five times and ran all over the river. Then I moved on up into the flat
water and things slowed down a bit. I left the river by 1:00 with a total
of 14 fish.
|5.||March 20 2004 - The first day of spring - Watauga & S. Holsten Rivers TN|
We got Spot, a begal-terrier mix breed, from the pound last month. She is a sweet thing and the kids really wanted her. She gets along great with our other pound puppie, Doughnut. Only problem is that she digs at the fence and escapes, running wildly through the neighborhood. I've been battling the hole digging, but they keep finding new avenues of escape. Last Friday Spot got out and our neighbor hit her with her car. She ran home and the neighbor stopped to inform me what had happened. She suffered only a few cuts and minor abrasions, but her tail is broken and may have to be "docked". Anyway this injury prevented me from leaving the house too early as she needed some attention prior to my departure.
I arrived at wally-world around 11:00 and got my $51 out-of-state license. Hopefully I'll get my monies worth. I dove down the road to Sycamore Shoals and found that the water was up and the fishing difficult. I nymphed the runs and added weight till I knew I was getting to the bottom. But I failed to catch any fish. I moved on downstream to the large pool and noticed that the water was just ripping through. I packed up and headed over to the S. Holsten. I guess I could have waited an hour or two for the water to drop back down. If the fishing was slow on the S. Holsten I'd be back.
After the short drive I headed along the river on Big Spring Road and pick out what I thought to be a good section, there weren't a lot of fishermen on the river so I had plenty to choose from. I rigged up with a nymph and proceeded to dredge the runs hopping to pick up a couple of quick fish. No luck, made a couple of adjustments to fly and weight but still no go. I saw three fish rise, actually jumped out of the water chasing after some unseen bug. The wind was beginning to pick up and if there was a hatch going on I certainlycouldn't see it. I remember Midge's comments about the fantastic success he'd always had using midges on the S. Holsten. I tied one on and sure enough I was into my first fish on the day. The bow took the midge and as I set the hook it went airborne and ran around jumping three more times. As I reeled the fish in it made two decent runs before I released it. Had the camer with me too, but alas no film card! :( I now thought I was in to zone, but I was not to be. I tried various other sulphurs and small flies but no other fish came to net.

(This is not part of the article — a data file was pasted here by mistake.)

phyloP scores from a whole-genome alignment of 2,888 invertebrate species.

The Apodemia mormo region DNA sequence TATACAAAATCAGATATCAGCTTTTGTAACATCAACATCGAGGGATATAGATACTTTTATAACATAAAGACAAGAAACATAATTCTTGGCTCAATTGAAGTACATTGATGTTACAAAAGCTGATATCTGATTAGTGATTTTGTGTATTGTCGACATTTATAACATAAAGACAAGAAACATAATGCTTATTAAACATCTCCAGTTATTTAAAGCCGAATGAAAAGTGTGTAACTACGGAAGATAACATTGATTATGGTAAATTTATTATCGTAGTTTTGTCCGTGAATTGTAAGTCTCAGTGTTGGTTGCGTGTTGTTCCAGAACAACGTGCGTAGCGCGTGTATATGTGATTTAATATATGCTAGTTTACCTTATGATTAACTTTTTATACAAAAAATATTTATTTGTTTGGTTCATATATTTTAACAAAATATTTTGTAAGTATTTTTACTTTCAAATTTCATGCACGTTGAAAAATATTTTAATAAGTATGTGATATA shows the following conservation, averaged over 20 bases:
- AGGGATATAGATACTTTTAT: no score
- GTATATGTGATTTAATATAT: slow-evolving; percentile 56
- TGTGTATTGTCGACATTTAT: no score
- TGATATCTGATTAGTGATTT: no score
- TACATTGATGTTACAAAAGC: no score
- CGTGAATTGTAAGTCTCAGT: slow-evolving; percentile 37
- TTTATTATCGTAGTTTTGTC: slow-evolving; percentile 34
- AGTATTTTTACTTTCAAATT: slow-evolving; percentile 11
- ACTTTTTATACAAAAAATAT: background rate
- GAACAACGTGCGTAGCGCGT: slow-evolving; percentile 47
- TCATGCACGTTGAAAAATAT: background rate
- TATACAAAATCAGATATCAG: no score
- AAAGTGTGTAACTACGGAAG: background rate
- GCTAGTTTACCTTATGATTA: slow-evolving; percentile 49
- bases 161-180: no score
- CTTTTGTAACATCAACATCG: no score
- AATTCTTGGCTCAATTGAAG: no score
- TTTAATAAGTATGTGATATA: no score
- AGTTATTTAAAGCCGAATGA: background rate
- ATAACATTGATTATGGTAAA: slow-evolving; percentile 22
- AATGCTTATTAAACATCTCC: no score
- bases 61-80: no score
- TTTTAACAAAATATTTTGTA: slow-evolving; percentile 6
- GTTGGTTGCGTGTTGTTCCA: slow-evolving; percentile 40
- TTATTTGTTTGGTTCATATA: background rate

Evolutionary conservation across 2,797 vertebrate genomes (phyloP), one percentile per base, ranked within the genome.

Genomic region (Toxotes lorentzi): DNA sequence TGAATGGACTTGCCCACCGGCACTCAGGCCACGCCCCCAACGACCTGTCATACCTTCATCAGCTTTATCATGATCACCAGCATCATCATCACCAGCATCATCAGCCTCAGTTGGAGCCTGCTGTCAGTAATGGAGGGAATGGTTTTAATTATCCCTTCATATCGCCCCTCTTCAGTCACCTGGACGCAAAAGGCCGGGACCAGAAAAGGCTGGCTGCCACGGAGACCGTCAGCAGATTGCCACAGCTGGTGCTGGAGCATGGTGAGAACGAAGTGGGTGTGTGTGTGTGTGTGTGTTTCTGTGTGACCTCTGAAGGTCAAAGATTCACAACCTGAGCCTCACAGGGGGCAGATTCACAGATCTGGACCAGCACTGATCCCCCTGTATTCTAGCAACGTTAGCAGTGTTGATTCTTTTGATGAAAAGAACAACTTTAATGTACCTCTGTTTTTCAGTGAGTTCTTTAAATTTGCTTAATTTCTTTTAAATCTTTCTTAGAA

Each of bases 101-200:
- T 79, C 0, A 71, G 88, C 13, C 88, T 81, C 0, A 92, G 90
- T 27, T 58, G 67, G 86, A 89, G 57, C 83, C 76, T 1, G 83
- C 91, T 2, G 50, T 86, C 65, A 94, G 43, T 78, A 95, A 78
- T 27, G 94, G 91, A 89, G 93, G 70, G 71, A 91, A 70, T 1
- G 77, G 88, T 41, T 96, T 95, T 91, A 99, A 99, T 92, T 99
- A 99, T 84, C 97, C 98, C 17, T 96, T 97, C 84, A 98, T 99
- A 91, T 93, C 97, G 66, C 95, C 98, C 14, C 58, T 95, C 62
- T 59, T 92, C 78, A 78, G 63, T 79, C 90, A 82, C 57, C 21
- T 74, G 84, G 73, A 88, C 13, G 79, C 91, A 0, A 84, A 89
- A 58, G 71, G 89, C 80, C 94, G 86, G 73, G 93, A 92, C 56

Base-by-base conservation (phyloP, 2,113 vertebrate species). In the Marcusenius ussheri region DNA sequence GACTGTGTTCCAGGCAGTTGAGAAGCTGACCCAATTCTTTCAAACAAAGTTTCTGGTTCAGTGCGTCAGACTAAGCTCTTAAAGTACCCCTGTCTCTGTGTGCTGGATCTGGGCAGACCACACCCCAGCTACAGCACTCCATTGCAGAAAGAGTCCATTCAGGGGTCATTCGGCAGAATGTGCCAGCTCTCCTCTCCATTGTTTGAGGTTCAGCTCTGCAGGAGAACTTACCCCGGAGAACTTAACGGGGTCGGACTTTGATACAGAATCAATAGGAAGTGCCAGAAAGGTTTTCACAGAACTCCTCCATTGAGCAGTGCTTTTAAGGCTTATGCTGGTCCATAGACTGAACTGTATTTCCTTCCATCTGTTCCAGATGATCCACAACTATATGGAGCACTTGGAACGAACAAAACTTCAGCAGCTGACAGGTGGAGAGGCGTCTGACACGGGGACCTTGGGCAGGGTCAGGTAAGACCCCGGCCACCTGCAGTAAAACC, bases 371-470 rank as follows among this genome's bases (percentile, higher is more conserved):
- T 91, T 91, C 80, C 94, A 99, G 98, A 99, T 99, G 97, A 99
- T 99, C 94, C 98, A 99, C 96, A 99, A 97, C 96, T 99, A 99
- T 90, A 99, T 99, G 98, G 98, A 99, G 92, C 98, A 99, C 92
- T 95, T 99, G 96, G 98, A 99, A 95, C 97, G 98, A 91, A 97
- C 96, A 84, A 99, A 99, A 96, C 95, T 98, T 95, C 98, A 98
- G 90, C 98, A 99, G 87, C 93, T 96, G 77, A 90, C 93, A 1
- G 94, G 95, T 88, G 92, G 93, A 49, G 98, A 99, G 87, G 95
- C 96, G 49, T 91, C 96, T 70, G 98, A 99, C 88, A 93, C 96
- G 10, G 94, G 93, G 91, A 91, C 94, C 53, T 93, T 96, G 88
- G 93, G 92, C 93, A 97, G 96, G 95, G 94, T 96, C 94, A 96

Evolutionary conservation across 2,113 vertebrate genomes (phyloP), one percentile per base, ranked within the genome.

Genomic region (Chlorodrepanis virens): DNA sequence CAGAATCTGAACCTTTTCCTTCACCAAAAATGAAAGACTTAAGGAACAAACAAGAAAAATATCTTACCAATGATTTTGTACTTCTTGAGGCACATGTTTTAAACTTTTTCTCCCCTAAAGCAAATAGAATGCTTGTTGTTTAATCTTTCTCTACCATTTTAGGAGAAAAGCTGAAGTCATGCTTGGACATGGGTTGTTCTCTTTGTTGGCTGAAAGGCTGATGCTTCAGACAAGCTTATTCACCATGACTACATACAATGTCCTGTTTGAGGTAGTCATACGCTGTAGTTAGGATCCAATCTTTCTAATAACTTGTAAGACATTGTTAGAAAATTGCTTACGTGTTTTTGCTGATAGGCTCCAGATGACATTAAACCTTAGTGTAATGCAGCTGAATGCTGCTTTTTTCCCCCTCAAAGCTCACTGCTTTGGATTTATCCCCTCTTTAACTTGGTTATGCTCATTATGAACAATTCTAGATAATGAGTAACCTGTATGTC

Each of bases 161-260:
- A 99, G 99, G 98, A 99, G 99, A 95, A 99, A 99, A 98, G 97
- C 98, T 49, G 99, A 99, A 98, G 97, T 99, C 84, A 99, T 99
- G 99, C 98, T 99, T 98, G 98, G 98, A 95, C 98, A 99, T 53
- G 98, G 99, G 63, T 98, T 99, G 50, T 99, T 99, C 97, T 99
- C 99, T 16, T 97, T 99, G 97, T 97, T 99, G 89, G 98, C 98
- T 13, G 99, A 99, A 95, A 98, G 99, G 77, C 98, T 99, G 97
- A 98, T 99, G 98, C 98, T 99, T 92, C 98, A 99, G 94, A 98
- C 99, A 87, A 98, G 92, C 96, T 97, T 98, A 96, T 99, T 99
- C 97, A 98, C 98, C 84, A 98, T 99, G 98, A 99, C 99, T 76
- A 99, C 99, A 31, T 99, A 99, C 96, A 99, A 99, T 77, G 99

I left the river just before the rain came and I had
a slow and miserable drive back over the mountain. But now I have my 2004
TN fishing license and chalked up one TN trout.
|4.||March 11, 2004 - Mitchell River|
With the kids dropped off at school, I drove on up to the Mitchell River, stopping at the Mom and Pop store on Kapps mill road. I desperately needed a cup of coffee, and when I walked in the locals were eating breakfast on the counter. I asked for a cup of coffee and they informed me that they don't sell coffee but If i could provide a cup they would share what was left of the pot. I offered to pay but they declined. I usually stop in at this store for a bite to eat or an apre fish beverage. They do sell a few flies, leaders and such along with night crawlers.
I decided to fish the lower section along the paved road, I pulled into the first parking lot along side a couple of other cars. The wind was blowing hard and the morning chill hadn't worn off. I didn't have my fleece pants and just wore my jeans under the Dan Bailey waders. The water felt colder than it had on Sunday. I just jumped in and fished the pool right in front of the car. With a little work I hooked two nice bow's in this unlikely spot. Moved on down stream and caught another before running into an upstream fisherman. I got out and worked upstream towards the bridge. In one pool I caught fish after fish on a #12 GRHE. I continued fishing this small pool with success waiting for another fisherman to move down from the bridge pool.
I moved up to the deep pool under the bridge and adjusted my strike indicator to allow the nymph to reach the depths of this pool. I was quickly into a couple of nice fish and then I hooked a rather large bow. It was fighting hard and I was having trouble moving it with my 2 wt and 6x tippet. Switching from side to side I tried to work the fish across the current and into the slack water but when he hit the fast water he leveraged it to his advantage and as I applied the breaks the hook pulled free. (Best fish aren't always the ones you land!)
Moving on up I had forgotten how deep the runs are on this section of the river and I had to adjust my techniques to reach the fish. I added another shot to the tippet to get the fly down. I caught a few more but standing in the deep water without the benefit of fleece and wool the cold water numbed my feet and I couldn't stand it any longer. I thought about moving up to another part of the river but after checking the time I called it a day. 18 fish landed, many missed strikes and a few long distance releases. (LDR).